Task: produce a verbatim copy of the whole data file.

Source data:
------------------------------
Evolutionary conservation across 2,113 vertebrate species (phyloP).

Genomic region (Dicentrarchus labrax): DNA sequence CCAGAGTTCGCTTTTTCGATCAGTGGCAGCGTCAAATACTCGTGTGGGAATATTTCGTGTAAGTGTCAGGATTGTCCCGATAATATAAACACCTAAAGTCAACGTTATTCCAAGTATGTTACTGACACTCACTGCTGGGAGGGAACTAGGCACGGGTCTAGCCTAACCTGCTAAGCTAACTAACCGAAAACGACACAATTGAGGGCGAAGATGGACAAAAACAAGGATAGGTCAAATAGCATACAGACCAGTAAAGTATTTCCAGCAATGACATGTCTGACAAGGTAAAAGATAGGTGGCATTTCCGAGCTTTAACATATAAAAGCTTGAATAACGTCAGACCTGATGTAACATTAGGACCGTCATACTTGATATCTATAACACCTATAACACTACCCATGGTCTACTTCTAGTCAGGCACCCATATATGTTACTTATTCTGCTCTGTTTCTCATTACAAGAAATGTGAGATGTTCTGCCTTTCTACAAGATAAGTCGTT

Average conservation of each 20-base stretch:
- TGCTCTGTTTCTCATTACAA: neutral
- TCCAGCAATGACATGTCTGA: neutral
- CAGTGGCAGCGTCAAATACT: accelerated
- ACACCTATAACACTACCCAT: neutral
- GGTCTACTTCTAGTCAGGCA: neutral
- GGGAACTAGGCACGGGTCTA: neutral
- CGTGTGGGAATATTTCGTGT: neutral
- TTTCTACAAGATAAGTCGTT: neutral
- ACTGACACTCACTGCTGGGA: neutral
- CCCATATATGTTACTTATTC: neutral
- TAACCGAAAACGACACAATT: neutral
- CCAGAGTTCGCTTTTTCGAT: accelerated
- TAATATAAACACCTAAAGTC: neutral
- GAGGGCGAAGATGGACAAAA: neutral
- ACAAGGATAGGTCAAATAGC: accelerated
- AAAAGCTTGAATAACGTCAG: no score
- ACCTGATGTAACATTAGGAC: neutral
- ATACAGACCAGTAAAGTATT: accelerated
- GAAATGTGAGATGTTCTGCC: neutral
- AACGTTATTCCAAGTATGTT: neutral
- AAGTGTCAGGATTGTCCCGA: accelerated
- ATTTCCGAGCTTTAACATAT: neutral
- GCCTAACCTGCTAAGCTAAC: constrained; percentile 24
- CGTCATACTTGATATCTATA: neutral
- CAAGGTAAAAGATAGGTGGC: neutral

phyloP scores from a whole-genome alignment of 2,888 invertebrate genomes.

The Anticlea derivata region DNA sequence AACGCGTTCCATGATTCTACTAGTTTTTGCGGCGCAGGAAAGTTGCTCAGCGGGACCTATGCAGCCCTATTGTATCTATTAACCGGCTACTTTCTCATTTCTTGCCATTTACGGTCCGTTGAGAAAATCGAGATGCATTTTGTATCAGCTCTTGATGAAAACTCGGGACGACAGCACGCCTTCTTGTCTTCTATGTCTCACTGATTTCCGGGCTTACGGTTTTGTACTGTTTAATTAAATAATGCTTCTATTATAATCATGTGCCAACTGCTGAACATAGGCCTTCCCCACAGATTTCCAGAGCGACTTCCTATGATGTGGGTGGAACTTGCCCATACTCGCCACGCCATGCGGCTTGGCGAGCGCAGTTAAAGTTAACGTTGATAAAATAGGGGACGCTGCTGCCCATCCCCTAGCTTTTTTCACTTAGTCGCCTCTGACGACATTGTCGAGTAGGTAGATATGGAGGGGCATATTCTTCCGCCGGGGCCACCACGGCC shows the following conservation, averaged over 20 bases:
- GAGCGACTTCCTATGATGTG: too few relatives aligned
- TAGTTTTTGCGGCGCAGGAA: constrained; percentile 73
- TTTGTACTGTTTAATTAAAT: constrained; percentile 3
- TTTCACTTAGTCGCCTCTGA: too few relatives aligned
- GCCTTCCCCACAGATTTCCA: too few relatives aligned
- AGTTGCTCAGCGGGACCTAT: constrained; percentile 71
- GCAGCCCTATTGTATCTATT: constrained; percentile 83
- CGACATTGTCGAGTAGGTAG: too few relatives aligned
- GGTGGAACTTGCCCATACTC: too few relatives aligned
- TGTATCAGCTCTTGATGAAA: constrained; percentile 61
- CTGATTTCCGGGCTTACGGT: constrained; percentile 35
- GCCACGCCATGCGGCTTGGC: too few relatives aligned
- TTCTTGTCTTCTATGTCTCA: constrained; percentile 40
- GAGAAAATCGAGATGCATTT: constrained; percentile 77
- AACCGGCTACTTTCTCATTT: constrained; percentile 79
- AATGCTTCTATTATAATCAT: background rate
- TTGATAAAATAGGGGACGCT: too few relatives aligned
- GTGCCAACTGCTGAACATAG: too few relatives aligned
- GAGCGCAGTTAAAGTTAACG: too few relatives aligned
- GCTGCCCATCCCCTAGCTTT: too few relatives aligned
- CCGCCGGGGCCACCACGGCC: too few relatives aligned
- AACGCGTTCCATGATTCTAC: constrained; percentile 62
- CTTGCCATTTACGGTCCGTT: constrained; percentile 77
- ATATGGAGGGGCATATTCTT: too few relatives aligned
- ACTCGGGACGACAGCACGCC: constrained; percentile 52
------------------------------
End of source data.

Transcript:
Evolutionary conservation across 2,113 vertebrate species (phyloP).

Genomic region (Dicentrarchus labrax): DNA sequence CCAGAGTTCGCTTTTTCGATCAGTGGCAGCGTCAAATACTCGTGTGGGAATATTTCGTGTAAGTGTCAGGATTGTCCCGATAATATAAACACCTAAAGTCAACGTTATTCCAAGTATGTTACTGACACTCACTGCTGGGAGGGAACTAGGCACGGGTCTAGCCTAACCTGCTAAGCTAACTAACCGAAAACGACACAATTGAGGGCGAAGATGGACAAAAACAAGGATAGGTCAAATAGCATACAGACCAGTAAAGTATTTCCAGCAATGACATGTCTGACAAGGTAAAAGATAGGTGGCATTTCCGAGCTTTAACATATAAAAGCTTGAATAACGTCAGACCTGATGTAACATTAGGACCGTCATACTTGATATCTATAACACCTATAACACTACCCATGGTCTACTTCTAGTCAGGCACCCATATATGTTACTTATTCTGCTCTGTTTCTCATTACAAGAAATGTGAGATGTTCTGCCTTTCTACAAGATAAGTCGTT

Average conservation of each 20-base stretch:
- TGCTCTGTTTCTCATTACAA: neutral
- TCCAGCAATGACATGTCTGA: neutral
- CAGTGGCAGCGTCAAATACT: accelerated
- ACACCTATAACACTACCCAT: neutral
- GGTCTACTTCTAGTCAGGCA: neutral
- GGGAACTAGGCACGGGTCTA: neutral
- CGTGTGGGAATATTTCGTGT: neutral
- TTTCTACAAGATAAGTCGTT: neutral
- ACTGACACTCACTGCTGGGA: neutral
- CCCATATATGTTACTTATTC: neutral
- TAACCGAAAACGACACAATT: neutral
- CCAGAGTTCGCTTTTTCGAT: accelerated
- TAATATAAACACCTAAAGTC: neutral
- GAGGGCGAAGATGGACAAAA: neutral
- ACAAGGATAGGTCAAATAGC: accelerated
- AAAAGCTTGAATAACGTCAG: no score
- ACCTGATGTAACATTAGGAC: neutral
- ATACAGACCAGTAAAGTATT: accelerated
- GAAATGTGAGATGTTCTGCC: neutral
- AACGTTATTCCAAGTATGTT: neutral
- AAGTGTCAGGATTGTCCCGA: accelerated
- ATTTCCGAGCTTTAACATAT: neutral
- GCCTAACCTGCTAAGCTAAC: constrained; percentile 24
- CGTCATACTTGATATCTATA: neutral
- CAAGGTAAAAGATAGGTGGC: neutral

phyloP scores from a whole-genome alignment of 2,888 invertebrate genomes.

The Anticlea derivata region DNA sequence AACGCGTTCCATGATTCTACTAGTTTTTGCGGCGCAGGAAAGTTGCTCAGCGGGACCTATGCAGCCCTATTGTATCTATTAACCGGCTACTTTCTCATTTCTTGCCATTTACGGTCCGTTGAGAAAATCGAGATGCATTTTGTATCAGCTCTTGATGAAAACTCGGGACGACAGCACGCCTTCTTGTCTTCTATGTCTCACTGATTTCCGGGCTTACGGTTTTGTACTGTTTAATTAAATAATGCTTCTATTATAATCATGTGCCAACTGCTGAACATAGGCCTTCCCCACAGATTTCCAGAGCGACTTCCTATGATGTGGGTGGAACTTGCCCATACTCGCCACGCCATGCGGCTTGGCGAGCGCAGTTAAAGTTAACGTTGATAAAATAGGGGACGCTGCTGCCCATCCCCTAGCTTTTTTCACTTAGTCGCCTCTGACGACATTGTCGAGTAGGTAGATATGGAGGGGCATATTCTTCCGCCGGGGCCACCACGGCC shows the following conservation, averaged over 20 bases:
- GAGCGACTTCCTATGATGTG: too few relatives aligned
- TAGTTTTTGCGGCGCAGGAA: constrained; percentile 73
- TTTGTACTGTTTAATTAAAT: constrained; percentile 3
- TTTCACTTAGTCGCCTCTGA: too few relatives aligned
- GCCTTCCCCACAGATTTCCA: too few relatives aligned
- AGTTGCTCAGCGGGACCTAT: constrained; percentile 71
- GCAGCCCTATTGTATCTATT: constrained; percentile 83
- CGACATTGTCGAGTAGGTAG: too few relatives aligned
- GGTGGAACTTGCCCATACTC: too few relatives aligned
- TGTATCAGCTCTTGATGAAA: constrained; percentile 61
- CTGATTTCCGGGCTTACGGT: constrained; percentile 35
- GCCACGCCATGCGGCTTGGC: too few relatives aligned
- TTCTTGTCTTCTATGTCTCA: constrained; percentile 40
- GAGAAAATCGAGATGCATTT: constrained; percentile 77
- AACCGGCTACTTTCTCATTT: constrained; percentile 79
- AATGCTTCTATTATAATCAT: background rate
- TTGATAAAATAGGGGACGCT: too few relatives aligned
- GTGCCAACTGCTGAACATAG: too few relatives aligned
- GAGCGCAGTTAAAGTTAACG: too few relatives aligned
- GCTGCCCATCCCCTAGCTTT: too few relatives aligned
- CCGCCGGGGCCACCACGGCC: too few relatives aligned
- AACGCGTTCCATGATTCTAC: constrained; percentile 62
- CTTGCCATTTACGGTCCGTT: constrained; percentile 77
- ATATGGAGGGGCATATTCTT: too few relatives aligned
- ACTCGGGACGACAGCACGCC: constrained; percentile 52